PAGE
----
Time Remembered (Leocadia)

by Jean Anouilh, adapted by Patricia Moyes

Walnut Street Theatre Studio 5
February 6 – March 4, 2018
Directed by Jack Tamburri

The Chateau and Estate of the Duchess of Pont-au-Bronc

Scene I: A Study in the Chateau. Late Afternoon
Scene II: A Clearing in the Park. Immediately afterward.
Scene III: The Study. The following morning.


Scene I: The Blue Danube Night Club. The following evening.
Scene II: Outside the Chime of Bells. The next morning.

Running time is approximately 120 minutes,
including one 10 minute intermission.

IRC Anouilh
Katherine Perry
Saxophonist/Footman/Taxi Driver/Germaine
Thomas-Robert Irvin
Duchess of Pont-au-Bronc
Tina Brock
Theophilus/Nightclub Singer/Innkeeper
Corinna Burns
Footman/Ice Cream Man/Ferdinand/Bee 1 & Bee 2
Paul McElwee
Lord Hector/Waiter
Bob Schmidt
Prince Albert
Ashton Carter

Costume and Set Design

Erica Hoelscher

Lighting Design

Maria Shaplin

Original Score and Sound Design

Elizabeth Atkinson

Stage Manager/Prop Master & Prop Construction/Board Operator

Mark Williams

Assistant Costume Designer

Jessica Barksdale

Technical Direction/Set Construction/Scenic Painting

Scott Cassidy & Michael Lambui

Photoshop Magic

Bill Brock


Johanna Austin / AustinArt.org

Additional Prop Construction

Alexandra Mosoeanu

Cover Art

Old French Fairy Tales (1920) by Virginia Frances Sterrett


Time Remembered (Leocadia) (2018)

REVIEW: Time Remembered Is an Elegant French Feast
“...an Elegant French Feast...a jewel of a show that is wistful, wry, and deeply touching…Idiopathic Ridiculopathy Consortium and its artistic director, Tina Brock, are masters of style...sentiment is consistently balanced with something more bracing and piquant...”
--by David Fox, Philadelphia Magazine
Time Remembered (Leocadia) (2018)

“...the IRC makes the absurd come alive in ways playwrights intended: in nonsense, we see meaning..."
--by Howard Shapiro, WHYY.ORG - Shapiro on Theater
Time Remembered (Leocadia) (2018)

“...enchanting production...Time Remembered works so well because of its comedic moments…”
--by Mark Cofta, Broad Street Review.com
Time Remembered (Leocadia) (2018)

“...charming...as the Duchess, a pitch-perfect Tina Brock…”
--by Toby Zinman, The Philadelphia Inquirer
Time Remembered (Leocadia) (2018)

“...Costume and set designer Erica Hoelscher has brilliantly used every inch of space to create the chateau, the inn, the taxi, the ice cream stand, the café, the park, by providing a single set with a dais in the back and six wings of trellis providing room for the props which the actors bring out in a rhythmic and entertaining dance for every change of scene…Tina Brock is her usual dynamo of boundless energy – full of the spirit of Anouilh’s gentle mockery and perfect in her timing.”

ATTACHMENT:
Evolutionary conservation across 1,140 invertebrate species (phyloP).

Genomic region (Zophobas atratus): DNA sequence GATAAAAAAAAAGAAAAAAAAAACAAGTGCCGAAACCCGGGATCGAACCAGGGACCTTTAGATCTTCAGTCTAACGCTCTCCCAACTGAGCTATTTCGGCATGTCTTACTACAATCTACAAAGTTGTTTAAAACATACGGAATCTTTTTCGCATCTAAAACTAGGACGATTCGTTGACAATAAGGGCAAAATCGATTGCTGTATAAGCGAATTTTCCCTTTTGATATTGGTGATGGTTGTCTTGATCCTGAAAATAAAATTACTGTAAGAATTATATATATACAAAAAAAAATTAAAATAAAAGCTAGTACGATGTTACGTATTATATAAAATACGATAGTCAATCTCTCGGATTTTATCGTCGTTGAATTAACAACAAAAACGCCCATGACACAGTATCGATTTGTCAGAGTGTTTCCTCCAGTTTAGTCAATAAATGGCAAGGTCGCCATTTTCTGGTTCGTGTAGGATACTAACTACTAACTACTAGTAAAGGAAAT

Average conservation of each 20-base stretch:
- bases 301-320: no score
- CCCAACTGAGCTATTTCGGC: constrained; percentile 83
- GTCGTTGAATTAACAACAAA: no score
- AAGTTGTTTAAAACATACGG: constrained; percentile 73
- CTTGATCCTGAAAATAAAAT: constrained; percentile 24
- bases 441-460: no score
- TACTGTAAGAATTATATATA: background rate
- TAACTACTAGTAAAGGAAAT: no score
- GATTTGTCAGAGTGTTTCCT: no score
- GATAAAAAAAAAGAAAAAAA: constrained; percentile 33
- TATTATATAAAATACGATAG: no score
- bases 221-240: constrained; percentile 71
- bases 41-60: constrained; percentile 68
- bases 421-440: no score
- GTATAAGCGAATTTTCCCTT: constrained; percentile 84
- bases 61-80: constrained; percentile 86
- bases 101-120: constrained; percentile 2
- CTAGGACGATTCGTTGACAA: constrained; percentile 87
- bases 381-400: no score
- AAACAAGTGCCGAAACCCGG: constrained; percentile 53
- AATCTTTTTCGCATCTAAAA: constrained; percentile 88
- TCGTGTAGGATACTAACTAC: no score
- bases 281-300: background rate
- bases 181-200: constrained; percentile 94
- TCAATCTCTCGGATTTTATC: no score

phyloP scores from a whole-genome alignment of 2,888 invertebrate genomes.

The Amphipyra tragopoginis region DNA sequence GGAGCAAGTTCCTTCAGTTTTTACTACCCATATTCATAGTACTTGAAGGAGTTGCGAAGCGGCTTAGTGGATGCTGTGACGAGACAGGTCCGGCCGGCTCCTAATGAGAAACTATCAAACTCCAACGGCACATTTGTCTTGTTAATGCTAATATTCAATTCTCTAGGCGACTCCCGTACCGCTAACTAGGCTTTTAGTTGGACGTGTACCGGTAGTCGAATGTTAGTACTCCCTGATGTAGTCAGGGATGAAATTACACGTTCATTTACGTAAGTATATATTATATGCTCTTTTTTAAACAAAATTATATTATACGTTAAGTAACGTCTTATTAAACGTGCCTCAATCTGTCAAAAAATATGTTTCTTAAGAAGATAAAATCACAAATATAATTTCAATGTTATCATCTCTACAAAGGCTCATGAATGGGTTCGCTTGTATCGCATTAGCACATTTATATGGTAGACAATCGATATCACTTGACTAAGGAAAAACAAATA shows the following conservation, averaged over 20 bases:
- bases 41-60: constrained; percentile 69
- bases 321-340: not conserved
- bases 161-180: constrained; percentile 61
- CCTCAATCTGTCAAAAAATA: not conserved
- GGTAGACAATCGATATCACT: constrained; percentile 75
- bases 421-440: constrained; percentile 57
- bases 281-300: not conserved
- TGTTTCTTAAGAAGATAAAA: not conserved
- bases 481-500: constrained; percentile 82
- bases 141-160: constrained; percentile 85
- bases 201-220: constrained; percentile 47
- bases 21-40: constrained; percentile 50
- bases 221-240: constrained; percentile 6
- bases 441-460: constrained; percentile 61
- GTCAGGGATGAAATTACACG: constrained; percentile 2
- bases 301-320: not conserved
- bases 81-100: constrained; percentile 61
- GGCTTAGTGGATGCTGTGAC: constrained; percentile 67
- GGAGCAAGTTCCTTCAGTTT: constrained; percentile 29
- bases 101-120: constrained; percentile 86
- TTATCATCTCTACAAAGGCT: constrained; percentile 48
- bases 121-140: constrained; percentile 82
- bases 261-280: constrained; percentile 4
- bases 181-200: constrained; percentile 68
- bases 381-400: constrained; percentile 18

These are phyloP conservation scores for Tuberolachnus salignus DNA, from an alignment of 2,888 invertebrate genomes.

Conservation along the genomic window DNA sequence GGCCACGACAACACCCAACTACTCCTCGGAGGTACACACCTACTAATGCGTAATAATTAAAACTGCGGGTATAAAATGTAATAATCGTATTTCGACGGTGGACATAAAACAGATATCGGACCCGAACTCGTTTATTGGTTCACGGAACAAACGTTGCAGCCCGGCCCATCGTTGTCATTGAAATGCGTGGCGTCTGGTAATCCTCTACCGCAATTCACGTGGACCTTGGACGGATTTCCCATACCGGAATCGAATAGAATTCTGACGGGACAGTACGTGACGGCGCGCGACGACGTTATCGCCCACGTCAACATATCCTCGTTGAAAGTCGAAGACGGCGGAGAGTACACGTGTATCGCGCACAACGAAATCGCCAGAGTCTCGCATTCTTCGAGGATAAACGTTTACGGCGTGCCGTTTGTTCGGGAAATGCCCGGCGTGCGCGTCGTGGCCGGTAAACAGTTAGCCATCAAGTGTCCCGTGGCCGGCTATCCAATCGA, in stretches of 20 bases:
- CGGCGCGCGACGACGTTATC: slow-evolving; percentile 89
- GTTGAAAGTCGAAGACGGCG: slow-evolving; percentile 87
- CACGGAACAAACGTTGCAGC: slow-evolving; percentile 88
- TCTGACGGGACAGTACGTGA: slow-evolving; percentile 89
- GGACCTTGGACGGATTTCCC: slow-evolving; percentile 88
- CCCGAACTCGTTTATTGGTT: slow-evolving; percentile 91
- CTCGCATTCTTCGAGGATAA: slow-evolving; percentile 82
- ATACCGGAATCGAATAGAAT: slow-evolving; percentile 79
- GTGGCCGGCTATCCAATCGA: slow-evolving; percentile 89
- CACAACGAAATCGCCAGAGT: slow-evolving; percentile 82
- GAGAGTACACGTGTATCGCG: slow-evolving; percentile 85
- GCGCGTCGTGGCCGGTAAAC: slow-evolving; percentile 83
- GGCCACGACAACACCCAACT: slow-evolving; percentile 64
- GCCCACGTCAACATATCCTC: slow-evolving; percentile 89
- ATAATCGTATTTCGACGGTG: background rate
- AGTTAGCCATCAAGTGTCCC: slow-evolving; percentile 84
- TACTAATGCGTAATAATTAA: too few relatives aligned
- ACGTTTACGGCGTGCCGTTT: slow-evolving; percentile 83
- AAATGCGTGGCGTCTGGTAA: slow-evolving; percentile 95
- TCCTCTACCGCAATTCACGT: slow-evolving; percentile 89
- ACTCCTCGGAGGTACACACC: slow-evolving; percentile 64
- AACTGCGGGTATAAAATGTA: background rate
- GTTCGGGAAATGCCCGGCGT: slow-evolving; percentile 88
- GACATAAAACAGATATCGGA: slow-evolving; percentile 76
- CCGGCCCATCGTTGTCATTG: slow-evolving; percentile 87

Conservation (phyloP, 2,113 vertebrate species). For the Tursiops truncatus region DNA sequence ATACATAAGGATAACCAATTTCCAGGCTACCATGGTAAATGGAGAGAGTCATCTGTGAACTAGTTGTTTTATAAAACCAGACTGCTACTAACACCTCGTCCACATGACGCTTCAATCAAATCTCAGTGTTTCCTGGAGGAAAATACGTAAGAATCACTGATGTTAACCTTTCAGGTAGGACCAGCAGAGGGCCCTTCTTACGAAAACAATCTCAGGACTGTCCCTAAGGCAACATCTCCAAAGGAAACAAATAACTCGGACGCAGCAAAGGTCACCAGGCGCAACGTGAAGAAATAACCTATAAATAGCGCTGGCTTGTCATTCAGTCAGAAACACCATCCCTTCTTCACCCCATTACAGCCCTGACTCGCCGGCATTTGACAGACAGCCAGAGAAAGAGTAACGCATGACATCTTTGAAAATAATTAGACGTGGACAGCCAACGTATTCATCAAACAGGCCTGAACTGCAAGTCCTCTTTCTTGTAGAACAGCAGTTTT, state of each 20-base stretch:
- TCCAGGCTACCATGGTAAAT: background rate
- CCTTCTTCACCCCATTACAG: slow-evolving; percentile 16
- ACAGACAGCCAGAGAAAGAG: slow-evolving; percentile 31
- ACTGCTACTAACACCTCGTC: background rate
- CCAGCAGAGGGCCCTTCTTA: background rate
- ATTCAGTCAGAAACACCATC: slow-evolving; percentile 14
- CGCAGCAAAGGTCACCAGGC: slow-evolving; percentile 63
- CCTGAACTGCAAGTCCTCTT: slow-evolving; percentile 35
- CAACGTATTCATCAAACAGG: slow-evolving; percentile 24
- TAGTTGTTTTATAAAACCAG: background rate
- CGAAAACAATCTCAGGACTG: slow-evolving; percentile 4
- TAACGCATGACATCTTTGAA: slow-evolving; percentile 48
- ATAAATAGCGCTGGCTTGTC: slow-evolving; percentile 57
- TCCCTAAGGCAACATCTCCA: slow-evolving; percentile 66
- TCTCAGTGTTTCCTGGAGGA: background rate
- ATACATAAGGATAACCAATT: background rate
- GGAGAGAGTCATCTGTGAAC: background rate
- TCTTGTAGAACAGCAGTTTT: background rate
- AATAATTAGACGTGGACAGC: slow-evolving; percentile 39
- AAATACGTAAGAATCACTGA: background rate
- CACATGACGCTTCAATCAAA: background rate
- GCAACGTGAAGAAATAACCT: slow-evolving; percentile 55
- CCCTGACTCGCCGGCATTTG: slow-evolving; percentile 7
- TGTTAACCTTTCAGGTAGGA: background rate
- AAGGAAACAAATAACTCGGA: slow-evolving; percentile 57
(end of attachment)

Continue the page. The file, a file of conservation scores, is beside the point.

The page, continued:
--by Margaret Darby, delcoculturevultures.com
Time Remembered (Leocadia) (2018)

“...director Jack Tamburri has a fresh interpretation for this exquisitely textured, absurdity-laced bittersweet romance.”
--by Mark Cofta, Broad Street Review.com
Time Remembered (Leocadia) (2018)

Director's Notes


February 2018
Jean Anouilh's Léocadia (the original French title of Time Remembered) opened in Paris in December 1940, during the city's occupation by Nazis. While Fascists controlled the streets and their censors read the plays, Anouilh's theatre remained resolutely apolitical (at least until early '44 when his sly Antigone interrogated the workaday rule-followers on whom totalitarians rely). Anouilh liked to call his romantic comedies -- of which Léocadia is assuredly one -- pièces roses or "pink plays," emphasizing their frivolity and spectacle. But buried in the frivolous Léocadia is an exhortation to eschew nostalgia and face facts (the facts of winter 1940 being particularly urgent and particularly dire). Anouilh, however, was incapable of stating one point of view without almost immediately proposing its opposite. So even as Léocadia's characters implore one another to "forget the past," they always wind up reminding us that the arch and artificial old world also valued beauty, and that we shouldn't forget that.

Reconstructing Anouilh's complicated romance has been a welcome challenge. The arcane task of staging peculiar midcentury images within a modern theatrical idiom -- the game of being simultaneously classical and lively -- gave us all a little break from the exhausting reality of our social moment. In our church-basement workshop and now our fifth-story black box, we have done our best to polish up Anouilh's paradoxes: the coexistence of the cartoonish and the thoughtful, the dusty and the modern, the funny and the sad. As ever, we are grateful that you have chosen to spend your time and money on our performance and we hope that your experience of this frivolous and dire play is one you enjoy.

--Jack Tamburri